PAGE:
tenacious

adjective
te·na·cious | \ tə-ˈnā-shəs \

Definition of tenacious 

1a : not easily pulled apart : cohesive a tenacious metal

b : tending to adhere or cling especially to another substance tenacious burs

2a : persistent in maintaining, adhering to, or seeking something valued or desired a tenacious advocate of civil rights tenacious negotiators

b : retentive a tenacious memory

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Other words from tenacious

tenaciously adverb
tenaciousness noun

Synonyms & Antonyms for tenacious

Synonyms

adherent, adhesive, clingy, gluey, glutinous, gummy, sticky, tacky, viscid

Antonyms

nonadhesive

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Choose the Right Synonym for tenacious

strong, stout, sturdy, stalwart, tough, tenacious mean showing power to resist or to endure. strong may imply power derived from muscular vigor, large size, structural soundness, intellectual or spiritual resources. strong arms the defense has a strong case stout suggests an ability to endure stress, pain, or hard use without giving way. stout hiking boots sturdy implies strength derived from vigorous growth, determination of spirit, solidity of construction. a sturdy table people of sturdy independence stalwart suggests an unshakable dependability. stalwart environmentalists tough implies great firmness and resiliency. a tough political opponent tenacious suggests strength in seizing, retaining, clinging to, or holding together. tenacious farmers clinging to an age-old way of life

tenacious Has Latin Roots

For all of its nearly 400 years, "tenacious" has adhered closely to its Latin antecedent: tenax, an adjective meaning "tending to hold fast." Almost from the first, "tenacious" could suggest either literal adhesion or figurative stick-to-itiveness. Sticker burrs are tenacious, and so are athletes who don't let defeat get them down. We use "tenacious" of a good memory, too - one that has a better than average capacity to hold information. But you can also have too much of a good thing. The addition in Latin of the prefix per- ("thoroughly") to "tenax" led to the English word pertinacious, meaning "perversely persistent." You might use "pertinacious" for the likes of rumors and telemarketers, for example.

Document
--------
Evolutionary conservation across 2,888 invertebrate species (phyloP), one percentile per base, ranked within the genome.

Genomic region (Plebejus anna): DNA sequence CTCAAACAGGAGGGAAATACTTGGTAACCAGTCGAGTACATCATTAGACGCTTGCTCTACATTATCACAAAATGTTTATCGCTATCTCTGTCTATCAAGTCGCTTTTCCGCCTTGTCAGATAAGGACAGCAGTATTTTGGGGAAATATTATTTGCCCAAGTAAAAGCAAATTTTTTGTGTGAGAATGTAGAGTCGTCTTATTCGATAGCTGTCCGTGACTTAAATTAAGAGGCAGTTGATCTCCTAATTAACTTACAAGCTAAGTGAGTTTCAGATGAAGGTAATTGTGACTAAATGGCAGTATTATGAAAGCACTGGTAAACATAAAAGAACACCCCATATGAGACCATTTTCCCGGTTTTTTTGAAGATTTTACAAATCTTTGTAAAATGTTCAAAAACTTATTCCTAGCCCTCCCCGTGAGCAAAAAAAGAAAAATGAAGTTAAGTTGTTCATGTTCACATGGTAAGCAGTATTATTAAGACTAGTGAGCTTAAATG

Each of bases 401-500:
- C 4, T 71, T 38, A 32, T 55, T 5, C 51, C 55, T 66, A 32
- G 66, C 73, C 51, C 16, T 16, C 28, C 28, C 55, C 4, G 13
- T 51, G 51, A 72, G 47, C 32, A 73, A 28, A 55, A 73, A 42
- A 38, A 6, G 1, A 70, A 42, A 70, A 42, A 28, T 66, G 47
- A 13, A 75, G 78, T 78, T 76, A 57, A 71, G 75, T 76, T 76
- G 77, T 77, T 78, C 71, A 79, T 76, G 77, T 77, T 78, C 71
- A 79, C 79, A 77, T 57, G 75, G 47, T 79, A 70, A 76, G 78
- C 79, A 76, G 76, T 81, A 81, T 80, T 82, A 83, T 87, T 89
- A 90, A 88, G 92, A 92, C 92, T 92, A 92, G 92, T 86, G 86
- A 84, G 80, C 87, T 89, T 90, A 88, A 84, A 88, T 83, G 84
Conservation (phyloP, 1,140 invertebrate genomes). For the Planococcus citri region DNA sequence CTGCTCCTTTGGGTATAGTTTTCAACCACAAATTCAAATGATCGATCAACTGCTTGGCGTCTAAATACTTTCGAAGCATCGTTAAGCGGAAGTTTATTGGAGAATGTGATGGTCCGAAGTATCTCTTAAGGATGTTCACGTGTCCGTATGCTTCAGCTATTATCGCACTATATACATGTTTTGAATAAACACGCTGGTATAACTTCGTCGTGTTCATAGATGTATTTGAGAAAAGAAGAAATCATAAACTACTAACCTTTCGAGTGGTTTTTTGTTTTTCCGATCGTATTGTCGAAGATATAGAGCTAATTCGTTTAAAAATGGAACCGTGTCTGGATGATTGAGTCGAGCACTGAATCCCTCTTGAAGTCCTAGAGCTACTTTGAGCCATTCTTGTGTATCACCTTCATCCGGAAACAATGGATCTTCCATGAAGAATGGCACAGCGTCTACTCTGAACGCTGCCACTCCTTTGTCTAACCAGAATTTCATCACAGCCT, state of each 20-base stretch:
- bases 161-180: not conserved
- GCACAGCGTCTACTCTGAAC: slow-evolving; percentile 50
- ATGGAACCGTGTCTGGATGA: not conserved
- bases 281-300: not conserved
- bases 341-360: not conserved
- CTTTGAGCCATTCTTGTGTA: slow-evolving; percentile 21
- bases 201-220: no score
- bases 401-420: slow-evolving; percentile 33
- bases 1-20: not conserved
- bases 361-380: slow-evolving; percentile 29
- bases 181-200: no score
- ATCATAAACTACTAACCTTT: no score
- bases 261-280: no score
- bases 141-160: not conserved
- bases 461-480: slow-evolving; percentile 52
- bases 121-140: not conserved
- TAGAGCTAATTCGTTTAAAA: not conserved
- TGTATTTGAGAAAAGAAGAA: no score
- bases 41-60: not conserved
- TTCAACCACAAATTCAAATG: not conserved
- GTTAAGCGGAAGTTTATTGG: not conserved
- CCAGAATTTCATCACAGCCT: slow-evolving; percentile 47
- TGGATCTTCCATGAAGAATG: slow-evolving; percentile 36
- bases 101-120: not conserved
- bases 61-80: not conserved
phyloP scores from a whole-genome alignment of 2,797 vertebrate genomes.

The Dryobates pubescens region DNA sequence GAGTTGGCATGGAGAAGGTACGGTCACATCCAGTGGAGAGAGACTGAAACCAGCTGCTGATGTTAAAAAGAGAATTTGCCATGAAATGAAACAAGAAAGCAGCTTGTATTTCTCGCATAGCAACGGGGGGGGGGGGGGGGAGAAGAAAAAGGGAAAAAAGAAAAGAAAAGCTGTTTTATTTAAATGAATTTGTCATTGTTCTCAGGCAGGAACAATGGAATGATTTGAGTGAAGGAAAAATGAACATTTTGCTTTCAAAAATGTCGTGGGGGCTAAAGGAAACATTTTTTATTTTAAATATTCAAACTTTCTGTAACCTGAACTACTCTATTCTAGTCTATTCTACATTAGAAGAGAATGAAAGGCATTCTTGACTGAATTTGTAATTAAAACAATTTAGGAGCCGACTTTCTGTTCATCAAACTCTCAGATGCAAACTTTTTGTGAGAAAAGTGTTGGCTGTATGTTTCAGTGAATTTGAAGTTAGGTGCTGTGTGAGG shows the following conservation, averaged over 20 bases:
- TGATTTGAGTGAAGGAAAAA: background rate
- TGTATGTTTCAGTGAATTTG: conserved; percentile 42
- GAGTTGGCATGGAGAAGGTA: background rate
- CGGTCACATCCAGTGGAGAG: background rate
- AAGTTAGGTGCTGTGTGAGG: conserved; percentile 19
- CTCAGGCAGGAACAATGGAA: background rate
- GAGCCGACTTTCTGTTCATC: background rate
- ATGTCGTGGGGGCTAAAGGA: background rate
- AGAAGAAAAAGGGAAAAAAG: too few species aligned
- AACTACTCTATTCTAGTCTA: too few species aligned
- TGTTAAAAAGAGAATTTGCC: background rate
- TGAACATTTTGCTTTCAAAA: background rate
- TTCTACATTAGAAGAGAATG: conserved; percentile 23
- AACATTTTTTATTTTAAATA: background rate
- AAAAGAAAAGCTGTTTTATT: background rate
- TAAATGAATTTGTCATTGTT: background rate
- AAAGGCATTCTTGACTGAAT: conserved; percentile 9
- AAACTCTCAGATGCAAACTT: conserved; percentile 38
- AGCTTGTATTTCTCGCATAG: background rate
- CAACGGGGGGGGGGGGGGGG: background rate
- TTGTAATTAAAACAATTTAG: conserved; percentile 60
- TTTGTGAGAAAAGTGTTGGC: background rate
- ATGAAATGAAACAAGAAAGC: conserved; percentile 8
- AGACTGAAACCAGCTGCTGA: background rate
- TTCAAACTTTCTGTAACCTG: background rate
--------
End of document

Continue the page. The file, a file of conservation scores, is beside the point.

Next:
Examples of tenacious in a Sentence

But raw capitalism has also proved tenacious, evolving its own means of endlessly restimulating consumption … —Nicholas Fraser, Harper's, November 2003 This "Southern Operation" would seal off China from outside help, thus underwriting victory in Japan's frustrating four-year war against Chiang Kai-shek's feckless but tenacious Chinese army. —David M. Kennedy, Atlantic, March 1999 We have been nominally democratic for so long that we presume it is our natural condition rather than the product of persistent effort and tenacious responsibility. —Benjamin R. Barber, Harper's, November 1993 Some people claim that by election day this year François Mitterrand had very little power besides the power of his own tenacious, authoritative, and austere persona. —Jane Kramer, New Yorker, 30 May 1988 The company has a tenacious hold on the market. a tenacious trainer, she adheres to her grueling swimming schedule no matter what
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Recent Examples on the Web